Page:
It’s time! Are you in? This month, I’m going to be reading quite a few books published by Dean Street Press, the indie publisher devoted to finding and republishing good fiction and non-fiction. This is the starter post and where I’ll record all your reviews during the month. See this post for all the detail. Dean Street December is now over for 2022 but will be returning in 2023 – my round-up post with all the stats is here.

What should I do?

Read your book(s) and comment on this post with a link to your blog post, Goodreads review or other place where you’ve written about your read.

I will also read and review books during the month and add my own links; please also feel free to chat about those books and visit other people’s links during the month and afterwards.

What if I don’t have an online presence?

If you don’t post about your reading online but want to join in, please send in a short review via my Contact Form and I’ll post a digest of your offline reviews at the end of the month.

Ready to go?

Are you in? Link to this post in your reviews, comment here with them and use the hashtag #DeanStreetDecember on social media through the month!


Here are people setting their intentions for the month!

Robin’s Reading Rambles

All the Vintage Ladies

Hopewell’s Library of Life (with a selection of her older reviews)

And a summary post from Staircase Wit


Anderson, Verily – Spam Tomorrow

Bush, Christopher – Cut Throat

Bush, Christopher – Dancing Death

Bush, Christopher – Dead Man Twice

Bush, Christopher – The Case of the April Fools

Campbell, Alice – Water Weed

Clavering, Molly – Dear Hugo

Clavering, Molly – Mrs Lorimer’s Quiet Summer

Clavering, Molly – Near Neighbours

Clavering, Molly – Susan Settles Down

Clavering, Molly – Touch not the Nettle

Cowdroy, Joan A. – Murder of Lydia

Dalton, Moray – One by One they Disappeared

Fair, Elizabeth – A Winter Away

Fair, Elizabeth – Bramton Wick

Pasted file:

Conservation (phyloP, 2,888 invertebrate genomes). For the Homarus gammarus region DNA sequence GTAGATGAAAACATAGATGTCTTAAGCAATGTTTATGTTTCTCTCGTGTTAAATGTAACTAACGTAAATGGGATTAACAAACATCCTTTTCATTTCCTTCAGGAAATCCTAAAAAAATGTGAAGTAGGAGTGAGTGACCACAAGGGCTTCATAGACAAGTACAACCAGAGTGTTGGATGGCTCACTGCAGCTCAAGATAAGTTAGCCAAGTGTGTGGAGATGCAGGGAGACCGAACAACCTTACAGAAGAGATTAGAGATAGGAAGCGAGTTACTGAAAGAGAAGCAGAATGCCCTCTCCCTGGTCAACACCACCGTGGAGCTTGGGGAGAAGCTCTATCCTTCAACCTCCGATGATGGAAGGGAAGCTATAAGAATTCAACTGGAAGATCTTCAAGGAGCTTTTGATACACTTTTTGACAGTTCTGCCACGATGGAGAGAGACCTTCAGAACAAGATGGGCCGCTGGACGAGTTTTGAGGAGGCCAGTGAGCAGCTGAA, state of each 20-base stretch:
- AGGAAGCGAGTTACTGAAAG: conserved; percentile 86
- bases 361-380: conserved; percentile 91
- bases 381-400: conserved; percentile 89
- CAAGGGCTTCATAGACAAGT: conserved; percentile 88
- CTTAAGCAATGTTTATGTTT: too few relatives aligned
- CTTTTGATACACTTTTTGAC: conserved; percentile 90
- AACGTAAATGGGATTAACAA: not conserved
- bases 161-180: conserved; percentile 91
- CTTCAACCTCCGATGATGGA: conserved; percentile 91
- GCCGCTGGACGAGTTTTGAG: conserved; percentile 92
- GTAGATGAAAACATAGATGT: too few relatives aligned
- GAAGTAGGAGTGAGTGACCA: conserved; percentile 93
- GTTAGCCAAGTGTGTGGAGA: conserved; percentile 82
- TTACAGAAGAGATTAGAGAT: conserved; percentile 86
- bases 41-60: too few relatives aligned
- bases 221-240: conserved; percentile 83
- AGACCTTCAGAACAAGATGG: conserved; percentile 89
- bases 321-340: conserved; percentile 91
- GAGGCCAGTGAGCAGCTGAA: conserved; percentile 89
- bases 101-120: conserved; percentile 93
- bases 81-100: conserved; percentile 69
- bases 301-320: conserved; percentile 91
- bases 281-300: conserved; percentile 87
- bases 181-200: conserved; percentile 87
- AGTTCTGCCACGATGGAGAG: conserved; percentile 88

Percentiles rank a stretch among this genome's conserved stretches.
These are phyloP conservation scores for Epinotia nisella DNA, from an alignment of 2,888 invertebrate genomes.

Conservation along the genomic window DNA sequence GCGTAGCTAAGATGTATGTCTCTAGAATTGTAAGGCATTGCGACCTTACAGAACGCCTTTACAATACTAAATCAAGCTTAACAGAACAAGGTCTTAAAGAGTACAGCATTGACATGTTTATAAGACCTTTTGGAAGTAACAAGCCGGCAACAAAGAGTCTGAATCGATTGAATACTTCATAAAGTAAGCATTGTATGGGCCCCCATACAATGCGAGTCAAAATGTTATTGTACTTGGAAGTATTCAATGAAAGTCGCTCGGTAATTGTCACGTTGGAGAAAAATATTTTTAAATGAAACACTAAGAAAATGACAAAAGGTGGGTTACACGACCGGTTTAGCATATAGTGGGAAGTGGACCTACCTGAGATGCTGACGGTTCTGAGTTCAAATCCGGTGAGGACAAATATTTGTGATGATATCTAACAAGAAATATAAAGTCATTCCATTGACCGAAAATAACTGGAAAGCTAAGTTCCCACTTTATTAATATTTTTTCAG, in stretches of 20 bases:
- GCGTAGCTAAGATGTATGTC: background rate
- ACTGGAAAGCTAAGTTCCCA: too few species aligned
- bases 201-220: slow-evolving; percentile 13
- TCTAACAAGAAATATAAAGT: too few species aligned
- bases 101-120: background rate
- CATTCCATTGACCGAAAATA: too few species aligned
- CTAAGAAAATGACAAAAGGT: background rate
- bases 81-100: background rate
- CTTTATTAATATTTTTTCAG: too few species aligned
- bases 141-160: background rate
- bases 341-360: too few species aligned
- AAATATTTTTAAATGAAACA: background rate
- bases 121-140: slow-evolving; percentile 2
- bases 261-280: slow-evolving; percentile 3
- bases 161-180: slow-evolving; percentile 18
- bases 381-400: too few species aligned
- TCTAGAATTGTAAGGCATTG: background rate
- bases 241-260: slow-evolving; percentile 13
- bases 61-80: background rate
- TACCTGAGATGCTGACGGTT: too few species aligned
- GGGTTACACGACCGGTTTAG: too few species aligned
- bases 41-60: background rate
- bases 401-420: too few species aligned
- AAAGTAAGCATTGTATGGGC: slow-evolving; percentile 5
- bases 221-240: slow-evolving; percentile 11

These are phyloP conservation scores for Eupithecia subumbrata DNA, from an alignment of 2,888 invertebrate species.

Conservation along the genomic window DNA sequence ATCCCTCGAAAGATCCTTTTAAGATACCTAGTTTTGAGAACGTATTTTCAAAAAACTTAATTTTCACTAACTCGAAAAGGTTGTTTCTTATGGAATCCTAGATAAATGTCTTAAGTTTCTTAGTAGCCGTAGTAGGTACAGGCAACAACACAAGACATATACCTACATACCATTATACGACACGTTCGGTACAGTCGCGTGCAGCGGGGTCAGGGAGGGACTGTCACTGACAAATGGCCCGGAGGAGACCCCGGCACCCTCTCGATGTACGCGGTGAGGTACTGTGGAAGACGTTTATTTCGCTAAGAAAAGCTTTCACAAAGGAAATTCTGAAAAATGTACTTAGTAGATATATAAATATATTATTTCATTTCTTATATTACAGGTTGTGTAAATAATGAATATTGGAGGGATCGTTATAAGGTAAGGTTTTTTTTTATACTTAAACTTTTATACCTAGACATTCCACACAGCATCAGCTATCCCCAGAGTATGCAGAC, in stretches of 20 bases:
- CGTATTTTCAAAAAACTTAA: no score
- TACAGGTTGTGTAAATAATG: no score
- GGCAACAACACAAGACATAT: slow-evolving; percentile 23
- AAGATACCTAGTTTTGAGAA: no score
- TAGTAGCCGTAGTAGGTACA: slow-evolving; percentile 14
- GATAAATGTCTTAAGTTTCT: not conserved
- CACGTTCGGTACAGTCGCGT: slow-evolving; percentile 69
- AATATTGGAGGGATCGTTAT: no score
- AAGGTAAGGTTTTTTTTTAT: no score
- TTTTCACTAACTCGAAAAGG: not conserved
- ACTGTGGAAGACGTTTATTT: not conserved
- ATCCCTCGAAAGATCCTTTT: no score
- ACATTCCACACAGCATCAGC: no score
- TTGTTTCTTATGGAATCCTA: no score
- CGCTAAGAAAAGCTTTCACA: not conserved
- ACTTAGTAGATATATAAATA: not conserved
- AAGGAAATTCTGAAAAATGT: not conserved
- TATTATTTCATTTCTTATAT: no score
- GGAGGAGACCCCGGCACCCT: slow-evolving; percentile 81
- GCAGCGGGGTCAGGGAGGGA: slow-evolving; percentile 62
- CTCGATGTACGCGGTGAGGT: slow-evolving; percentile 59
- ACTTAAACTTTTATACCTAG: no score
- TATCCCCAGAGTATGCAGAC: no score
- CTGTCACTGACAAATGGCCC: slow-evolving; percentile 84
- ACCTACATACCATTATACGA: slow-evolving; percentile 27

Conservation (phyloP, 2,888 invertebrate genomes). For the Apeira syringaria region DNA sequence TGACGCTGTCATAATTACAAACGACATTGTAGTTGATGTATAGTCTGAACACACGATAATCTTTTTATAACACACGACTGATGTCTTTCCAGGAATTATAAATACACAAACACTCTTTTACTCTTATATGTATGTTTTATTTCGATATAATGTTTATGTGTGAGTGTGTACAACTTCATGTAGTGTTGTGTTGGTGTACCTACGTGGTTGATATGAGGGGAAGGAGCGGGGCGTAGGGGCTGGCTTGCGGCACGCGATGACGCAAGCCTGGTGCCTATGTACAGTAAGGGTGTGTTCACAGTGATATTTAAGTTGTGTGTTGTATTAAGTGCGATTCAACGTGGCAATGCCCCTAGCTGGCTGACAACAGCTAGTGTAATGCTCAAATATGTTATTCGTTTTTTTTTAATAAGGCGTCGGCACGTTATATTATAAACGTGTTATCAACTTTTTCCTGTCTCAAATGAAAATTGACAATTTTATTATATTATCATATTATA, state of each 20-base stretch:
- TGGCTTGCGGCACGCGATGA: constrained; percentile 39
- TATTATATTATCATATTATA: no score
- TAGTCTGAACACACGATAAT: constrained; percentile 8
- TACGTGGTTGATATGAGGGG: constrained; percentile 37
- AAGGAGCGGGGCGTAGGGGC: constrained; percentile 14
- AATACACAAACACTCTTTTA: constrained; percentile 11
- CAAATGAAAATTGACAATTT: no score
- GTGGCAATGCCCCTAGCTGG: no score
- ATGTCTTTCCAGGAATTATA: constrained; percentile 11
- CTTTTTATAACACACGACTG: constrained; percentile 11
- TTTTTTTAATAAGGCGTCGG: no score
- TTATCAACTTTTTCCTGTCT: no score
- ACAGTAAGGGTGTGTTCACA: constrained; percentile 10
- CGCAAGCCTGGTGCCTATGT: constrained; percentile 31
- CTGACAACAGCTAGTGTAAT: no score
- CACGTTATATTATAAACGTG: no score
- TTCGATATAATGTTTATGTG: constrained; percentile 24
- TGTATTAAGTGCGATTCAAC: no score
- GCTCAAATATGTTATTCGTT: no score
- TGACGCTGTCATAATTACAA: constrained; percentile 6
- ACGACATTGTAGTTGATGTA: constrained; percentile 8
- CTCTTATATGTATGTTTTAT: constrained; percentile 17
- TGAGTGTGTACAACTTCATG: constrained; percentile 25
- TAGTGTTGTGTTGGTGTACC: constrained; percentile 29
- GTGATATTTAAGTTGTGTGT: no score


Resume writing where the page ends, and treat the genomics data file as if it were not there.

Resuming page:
Fair, Elizabeth – The Marble Staircase

Faviell, Francis – A Chelsea Concerto

Ferguson, Ruby – Apricot Sky

Flynn, Brian – Dead Opposite the Church

Flynn, Brian – Such Bright Disguises

Flynn, Brian – The Fortescue Candle

Flynn, Brian – The Orange Axe

Flynn, Brian – The Padded Door

Flynn, Brian – The Sharp Quillet

Flynn Brian – Tread Softly

Forster, Dayo – Reading the Ceiling

Gibbons, Stella – The Swiss Summer

Gibbons, Stella – The Woods in Winter

Kerby, Susan Alice – Miss Carter and the Ifrit

Langley Moore, Doris – All Done By Kindness

Nesbit, E. – The Lark

Oman, Carola – Nothing to Declare

  • Clara’s review (see bottom of this post)

Scarlett, Susan – Babbacombe’s

Scarlett, Susan – Clothes Pegs

Sharp, Margery – Fanfare for Tin Trumpets

Sharp, Margery – Rhododendron Pie

Sharp, Margery – The Foolish Gentlewoman

Smith, Dorothy Evelyn – Miss Plum and Miss Penny

Stevenson, D.E. – Charlotte Fairlie

Stevenson, D.E. – Five Windows

Stevenson, D.E. – Green Money

Stevenson, D.E. – Mrs Tim Flies Home

Stevenson, D.E. – Smouldering Fire

Stevenson, D.E. – Spring Magic

Stevenson, D.E. – The Fair Miss Fortune

Stevenson, D.E. – Vittoria Cottage

Thomson, Basil – Richardson Scores Again

Vivian, Francis – Darkling Death

Vivian, Francis – The Elusive Bowman

Vivian, Francis – The Ladies of Locksley

Vivian, Francis – The Laughing Dog

Vivian, Francis – The Singing Masons

Vivian, Francis – The Sleeping Island

Wentworth, Patricia – Dead or Alive

Wentworth, Patricia – The Black Cabinet

Wentworth, Patricia – The Blind Side

Wilenski, Marjorie – Table Two

Clara’s review of Carola Oman’s Nothing to Declare:

A cosy village life novel set during WW2

Was I reading Miss Read or Barbara Pym? I wondered, attempting to speed-read this book in a hurry, flummoxed by the large number of characters. I warmed to the central character Mary (‘Button’ to her friends), and realised you could completely miss the gentle humour by reading too fast, as the humour isn’t immediately obvious, being built around character and situation.

The village’s adaptation as the war begins in 1939 sounds deceptively low key and uneventful, yet Carola Oman, a historical biographer, is making a point, I think, of recording a moment in time and place: the home front efforts of the village ladies, as they pull together to organise diverse activities from knitting to trialling gas masks. Oman is also summarising the class changes that have taken place in the years since WW1, with Mary living happily and comfortably in a cottage furnished with antiques she has chosen, having left the big country house where she was born.

Mary goes to do her nursing training in 1939 on the same day and month as she previously began nursing training 20 years before in 1919. Friends and relations visit, trying her patience in various ways; Mary’s warmheartedness and good humour always wins out, lingering pleasantly in the reader’s memory.